Search dogs are specially trained dogs. Learn why remote collars are safe for search dogs.
by Fred Hassen and Behesha H. Grist
Someone once said, “Don’t worry about people stealing an idea. If it’s original, you will have to ram it down their throats.” How true!
Remote Collars are a good idea and are here to stay. And for those who are serious about their working dogs, this is good news! Today, more and more informed dog handler/trainers are recognizing the excellent place of the e-collar in the world of modern dog training.
Yet there still remain certain disciplines that handlers and trainers alike believe are verboten when it comes to e-collar usage. The field of search work seems to be one of the last bastions of e-collar phobia.
The basis for this fear is the erroneous beliefs that if an e-collar was ever used on a search dog, it would become so reluctant about leaving his handler’s side that it would never search again. With that kind of propaganda floating around, it is no wonder handlers were so afraid of using an e-collar. But of all the passions, fear weakens judgment the most. Fortunately, knowledge is power and through the assistance of knowledgeable trainers that understand both remote collars and search work, handlers can go from fearful to successful.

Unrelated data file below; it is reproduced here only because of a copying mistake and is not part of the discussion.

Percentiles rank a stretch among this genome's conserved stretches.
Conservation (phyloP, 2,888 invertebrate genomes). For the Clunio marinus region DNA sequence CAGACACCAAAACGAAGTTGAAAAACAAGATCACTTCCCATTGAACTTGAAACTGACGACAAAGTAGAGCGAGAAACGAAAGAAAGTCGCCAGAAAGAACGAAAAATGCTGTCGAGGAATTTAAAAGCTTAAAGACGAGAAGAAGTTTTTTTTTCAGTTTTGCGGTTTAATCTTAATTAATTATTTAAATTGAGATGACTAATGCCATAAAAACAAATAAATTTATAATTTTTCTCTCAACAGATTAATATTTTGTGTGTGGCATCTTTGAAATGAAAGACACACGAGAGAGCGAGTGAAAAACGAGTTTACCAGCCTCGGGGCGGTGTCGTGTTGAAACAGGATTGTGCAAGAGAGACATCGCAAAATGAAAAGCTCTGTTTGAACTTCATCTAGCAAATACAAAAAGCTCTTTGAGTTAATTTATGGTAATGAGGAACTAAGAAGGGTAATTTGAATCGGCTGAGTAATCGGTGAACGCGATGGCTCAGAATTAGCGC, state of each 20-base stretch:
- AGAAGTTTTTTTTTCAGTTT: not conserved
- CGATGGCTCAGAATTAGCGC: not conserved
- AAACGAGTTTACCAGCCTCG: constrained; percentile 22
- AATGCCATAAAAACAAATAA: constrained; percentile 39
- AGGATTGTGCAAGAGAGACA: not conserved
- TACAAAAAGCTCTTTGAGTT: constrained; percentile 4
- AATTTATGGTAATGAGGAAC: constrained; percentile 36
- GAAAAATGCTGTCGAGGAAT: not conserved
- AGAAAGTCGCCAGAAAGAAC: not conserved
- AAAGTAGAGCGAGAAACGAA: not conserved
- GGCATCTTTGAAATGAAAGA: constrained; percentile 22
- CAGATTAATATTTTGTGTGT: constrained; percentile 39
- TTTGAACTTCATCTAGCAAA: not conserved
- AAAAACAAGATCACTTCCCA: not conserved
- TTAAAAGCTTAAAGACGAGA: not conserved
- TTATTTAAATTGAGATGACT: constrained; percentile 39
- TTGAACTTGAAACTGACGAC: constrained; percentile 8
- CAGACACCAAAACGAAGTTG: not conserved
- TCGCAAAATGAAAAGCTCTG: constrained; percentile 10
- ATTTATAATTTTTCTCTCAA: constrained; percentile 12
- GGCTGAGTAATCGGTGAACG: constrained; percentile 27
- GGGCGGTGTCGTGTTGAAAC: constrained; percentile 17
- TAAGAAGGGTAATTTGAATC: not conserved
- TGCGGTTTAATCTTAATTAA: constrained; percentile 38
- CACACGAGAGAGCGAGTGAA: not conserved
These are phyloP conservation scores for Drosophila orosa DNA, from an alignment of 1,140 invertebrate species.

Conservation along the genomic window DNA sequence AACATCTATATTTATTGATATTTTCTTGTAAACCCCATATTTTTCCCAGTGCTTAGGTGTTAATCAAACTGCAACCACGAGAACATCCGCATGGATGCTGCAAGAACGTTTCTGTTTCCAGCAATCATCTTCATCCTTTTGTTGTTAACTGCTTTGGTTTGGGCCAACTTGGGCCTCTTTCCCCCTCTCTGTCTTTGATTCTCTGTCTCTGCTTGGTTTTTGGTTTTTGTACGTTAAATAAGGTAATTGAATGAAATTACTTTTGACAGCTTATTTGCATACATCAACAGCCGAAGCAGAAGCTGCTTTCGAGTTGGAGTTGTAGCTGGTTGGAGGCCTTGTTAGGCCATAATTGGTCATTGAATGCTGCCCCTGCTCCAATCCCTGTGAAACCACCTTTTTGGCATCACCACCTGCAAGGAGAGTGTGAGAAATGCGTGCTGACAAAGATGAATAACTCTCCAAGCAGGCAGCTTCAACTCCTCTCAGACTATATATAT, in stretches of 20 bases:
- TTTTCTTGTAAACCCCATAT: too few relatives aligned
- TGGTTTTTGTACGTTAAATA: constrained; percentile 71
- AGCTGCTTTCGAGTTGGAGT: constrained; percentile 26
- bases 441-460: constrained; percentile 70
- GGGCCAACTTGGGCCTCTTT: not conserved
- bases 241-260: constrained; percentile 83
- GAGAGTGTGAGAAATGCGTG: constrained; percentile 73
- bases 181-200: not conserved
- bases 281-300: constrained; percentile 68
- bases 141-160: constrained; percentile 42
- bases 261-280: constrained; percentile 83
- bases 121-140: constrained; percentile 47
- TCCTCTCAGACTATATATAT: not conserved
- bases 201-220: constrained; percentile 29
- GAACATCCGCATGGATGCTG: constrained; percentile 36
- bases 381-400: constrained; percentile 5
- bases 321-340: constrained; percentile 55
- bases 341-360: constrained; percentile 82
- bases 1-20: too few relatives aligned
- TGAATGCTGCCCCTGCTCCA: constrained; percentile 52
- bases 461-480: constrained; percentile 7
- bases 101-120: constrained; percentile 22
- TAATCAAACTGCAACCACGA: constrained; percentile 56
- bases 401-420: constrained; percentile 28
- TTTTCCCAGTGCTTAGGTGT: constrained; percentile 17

Those who understand the e-collar to be a positive means of training are troubled by the popular attitude that it is merely a corrective device. What a supreme disservice to a valuable tool. Even though using the e-collar for curbing unwanted behaviors may do the job, limiting its use this way could be likened to utilizing a finely honed Swiss Army knife for nothing more than prying open paint cans. When it comes to productive search training with the e-collar, there are many more appropriate and productive uses for this exquisite tool.